Juveniles, the elderly, the mentally ill and those with substance dependency are all routinely sentenced to extreme isolation. The NYCLU found that black New Yorkers are disproportionally represented in New York’s isolated prison population. While blacks represent about 14 percent of the state’s population, they account for nearly 50 percent of the prison population and 59 percent of the population in extreme isolation.

Prisoners describe the idleness, despair and violence that characterized life in extreme isolation. No activities, programs or classes break up the day. No phone calls are allowed. Few personal possessions are permitted. “Recreation” is an hour, alone, in an empty outdoor pen, no larger than the cell, enclosed by high concrete walls or thick metal grates.

The unrelenting monotony strips people of their dignity and even their will to live. Many have suffered severe anxiety and mood swings, manifested by irrational and uncontrollable outbursts of rage.

“Mentally, being here drains energy out of you,” reported one prisoner. “I feel like the walls are closing in on me. I get suicidal.”

Based on a year of study and analysis, the NYCLU found that:

  • New York’s use of extreme isolation is arbitrary and unjustified. Extreme isolation is too frequently used as a disciplinary tool of first resort. Corrections officials have enormous discretion to impose extreme isolation. Prisoners can be sent to the SHU for prolonged periods of time for violating a broad range of prison rules, including for minor, non-violent misbehavior.
  • Extreme isolation harms prisoners and corrections staff. It causes grave emotional and psychological harm even to healthy and mentally stable inmates. For the vulnerable, particularly those suffering from mental illness, extreme isolation can be life-threatening. The formal and informal deprivation of human necessities, including food, exercise and basic hygiene, compounds the emotional and psychological harm. Prisoners in extreme isolation often lack access to adequate medical and mental health care. For corrections staff, working in extreme isolation has lasting negative consequences that affect their lives at work and home.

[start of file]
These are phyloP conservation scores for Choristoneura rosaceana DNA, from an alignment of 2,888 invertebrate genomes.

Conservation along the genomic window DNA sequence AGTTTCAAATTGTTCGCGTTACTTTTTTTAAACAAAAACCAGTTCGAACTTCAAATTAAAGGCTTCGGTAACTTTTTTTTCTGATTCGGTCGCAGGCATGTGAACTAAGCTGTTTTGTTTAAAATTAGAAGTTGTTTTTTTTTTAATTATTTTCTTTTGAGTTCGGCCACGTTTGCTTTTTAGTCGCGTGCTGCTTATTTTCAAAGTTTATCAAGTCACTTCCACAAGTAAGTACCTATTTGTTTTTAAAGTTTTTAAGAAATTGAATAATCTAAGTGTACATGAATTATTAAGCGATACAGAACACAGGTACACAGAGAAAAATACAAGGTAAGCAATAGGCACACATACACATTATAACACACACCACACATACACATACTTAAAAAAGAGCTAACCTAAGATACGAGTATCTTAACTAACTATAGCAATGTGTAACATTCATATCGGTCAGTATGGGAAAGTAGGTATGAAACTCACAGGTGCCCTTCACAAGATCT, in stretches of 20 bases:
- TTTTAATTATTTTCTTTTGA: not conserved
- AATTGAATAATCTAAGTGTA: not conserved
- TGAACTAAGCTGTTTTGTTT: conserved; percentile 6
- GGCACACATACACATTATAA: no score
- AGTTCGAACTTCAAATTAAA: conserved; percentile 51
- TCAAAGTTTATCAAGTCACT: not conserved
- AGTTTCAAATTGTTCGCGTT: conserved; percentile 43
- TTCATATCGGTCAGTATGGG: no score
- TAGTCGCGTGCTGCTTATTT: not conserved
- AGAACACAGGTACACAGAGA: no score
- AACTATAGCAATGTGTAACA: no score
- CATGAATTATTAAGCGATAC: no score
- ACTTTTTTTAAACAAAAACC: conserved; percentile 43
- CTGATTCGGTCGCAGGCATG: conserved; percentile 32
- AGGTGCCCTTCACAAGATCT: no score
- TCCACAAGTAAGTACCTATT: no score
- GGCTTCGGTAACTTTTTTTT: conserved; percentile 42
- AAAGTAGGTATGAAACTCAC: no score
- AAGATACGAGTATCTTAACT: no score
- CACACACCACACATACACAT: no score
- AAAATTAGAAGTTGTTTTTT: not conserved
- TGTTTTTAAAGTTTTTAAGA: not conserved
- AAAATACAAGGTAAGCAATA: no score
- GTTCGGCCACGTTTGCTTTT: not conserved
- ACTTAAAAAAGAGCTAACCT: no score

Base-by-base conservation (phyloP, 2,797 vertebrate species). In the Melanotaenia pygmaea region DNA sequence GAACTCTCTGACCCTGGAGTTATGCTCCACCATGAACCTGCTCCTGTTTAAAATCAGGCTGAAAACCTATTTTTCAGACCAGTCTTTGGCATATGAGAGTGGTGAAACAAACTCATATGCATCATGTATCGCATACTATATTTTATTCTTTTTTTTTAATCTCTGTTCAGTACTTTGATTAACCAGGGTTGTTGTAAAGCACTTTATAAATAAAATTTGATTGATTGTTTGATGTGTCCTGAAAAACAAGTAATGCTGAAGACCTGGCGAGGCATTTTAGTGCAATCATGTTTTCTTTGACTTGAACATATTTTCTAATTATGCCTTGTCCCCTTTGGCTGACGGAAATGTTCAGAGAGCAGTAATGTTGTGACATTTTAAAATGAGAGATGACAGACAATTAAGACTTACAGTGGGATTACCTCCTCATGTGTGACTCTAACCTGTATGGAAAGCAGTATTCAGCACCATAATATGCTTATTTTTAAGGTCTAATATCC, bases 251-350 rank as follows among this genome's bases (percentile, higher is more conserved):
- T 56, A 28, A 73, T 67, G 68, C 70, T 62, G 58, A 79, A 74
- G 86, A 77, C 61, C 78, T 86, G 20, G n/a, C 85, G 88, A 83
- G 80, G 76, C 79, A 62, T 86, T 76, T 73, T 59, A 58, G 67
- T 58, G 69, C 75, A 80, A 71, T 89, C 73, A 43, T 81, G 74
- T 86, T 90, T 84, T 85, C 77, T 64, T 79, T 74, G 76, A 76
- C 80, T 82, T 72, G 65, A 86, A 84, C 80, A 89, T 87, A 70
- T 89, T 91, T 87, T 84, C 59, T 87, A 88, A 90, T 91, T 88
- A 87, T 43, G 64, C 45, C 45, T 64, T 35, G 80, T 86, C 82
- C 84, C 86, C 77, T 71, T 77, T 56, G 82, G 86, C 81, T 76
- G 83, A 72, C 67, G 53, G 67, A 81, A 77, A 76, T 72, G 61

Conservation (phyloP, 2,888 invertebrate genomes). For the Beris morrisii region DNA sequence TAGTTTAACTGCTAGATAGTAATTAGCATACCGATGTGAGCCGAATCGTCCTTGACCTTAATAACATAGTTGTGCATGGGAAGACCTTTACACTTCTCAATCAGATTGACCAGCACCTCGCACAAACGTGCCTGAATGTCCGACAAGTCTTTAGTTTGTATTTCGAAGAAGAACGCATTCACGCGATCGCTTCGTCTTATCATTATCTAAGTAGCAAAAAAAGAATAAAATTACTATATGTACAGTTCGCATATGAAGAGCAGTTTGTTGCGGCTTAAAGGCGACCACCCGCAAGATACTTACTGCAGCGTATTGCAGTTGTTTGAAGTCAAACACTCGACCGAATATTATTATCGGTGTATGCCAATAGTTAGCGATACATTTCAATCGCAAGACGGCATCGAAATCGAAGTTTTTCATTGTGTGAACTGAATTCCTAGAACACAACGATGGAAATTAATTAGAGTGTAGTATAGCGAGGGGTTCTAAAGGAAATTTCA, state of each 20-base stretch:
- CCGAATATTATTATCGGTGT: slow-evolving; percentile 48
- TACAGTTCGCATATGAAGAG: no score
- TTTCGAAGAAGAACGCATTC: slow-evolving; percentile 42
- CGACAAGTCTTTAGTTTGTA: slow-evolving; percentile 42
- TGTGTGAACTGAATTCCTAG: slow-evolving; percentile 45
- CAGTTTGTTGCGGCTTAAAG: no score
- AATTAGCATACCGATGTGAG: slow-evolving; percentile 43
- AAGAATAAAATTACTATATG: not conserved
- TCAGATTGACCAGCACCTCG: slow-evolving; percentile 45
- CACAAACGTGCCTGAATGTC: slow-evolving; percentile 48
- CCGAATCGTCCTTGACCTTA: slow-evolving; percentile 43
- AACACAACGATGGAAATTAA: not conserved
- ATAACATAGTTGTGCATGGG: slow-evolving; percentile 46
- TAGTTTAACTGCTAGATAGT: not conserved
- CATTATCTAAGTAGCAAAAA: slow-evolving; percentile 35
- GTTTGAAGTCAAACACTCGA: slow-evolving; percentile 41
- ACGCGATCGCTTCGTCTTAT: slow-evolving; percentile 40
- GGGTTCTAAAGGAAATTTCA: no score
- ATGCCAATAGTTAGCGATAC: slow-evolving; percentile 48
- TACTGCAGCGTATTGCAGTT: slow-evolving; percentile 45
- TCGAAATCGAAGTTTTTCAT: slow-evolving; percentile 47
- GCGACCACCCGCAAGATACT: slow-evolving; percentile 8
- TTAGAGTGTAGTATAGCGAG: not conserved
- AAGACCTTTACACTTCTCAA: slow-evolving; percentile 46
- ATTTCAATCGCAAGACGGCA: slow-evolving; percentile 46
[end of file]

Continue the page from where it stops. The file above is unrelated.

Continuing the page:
• Extreme isolation negatively impacts prison and community safety. The psychological effects of extreme isolation can fuel unpredictable and sometimes violent outbursts that endanger prisoners and corrections staff. Prisoners carry the effects of extreme isolation into the general prison population. They also carry them home. Nearly 2,000 people in New York are released directly from extreme isolation to the streets each year. While in the SHU, prisoners receive no educational, vocational, rehabilitative or transitional programming, leaving them less prepared to successfully rejoin society.

Extreme isolation is different than prisoner separation, which has long been an accepted corrections practice. Corrections officials can separate and remove violent or vulnerable prisoners from the general prison population without subjecting them to the punishing physical and psychological deprivation of extreme isolation – a point of consensus among corrections officials in other states, legal scholars and international human rights bodies.

The NYCLU recommends that New York end its dependence on extreme isolation by:

  1. adopting stringent criteria, protocols and safeguards for separating violent or vulnerable prisoners, including clear and objective standards to ensure that prisoners are separated only in limited and legitimate circumstances for the briefest period and under the least restrictive conditions practicable; and
  2. auditing the current population in extreme isolation to identify people who should not be in the SHU, transitioning them back to the general prison population, and reducing the number of SHU beds accordingly.

“New York could implement these reforms starting tomorrow,” said NYCLU Senior Staff Attorney Taylor Pendergrass, co-author of the report. “Doing so would finally bring an end to a disastrous and unnecessary decades-long human rights crisis, and put New York where it should be: at the vanguard of smart and effective criminal justice reforms that both improve public safety and reaffirm our state’s commitment to human dignity.”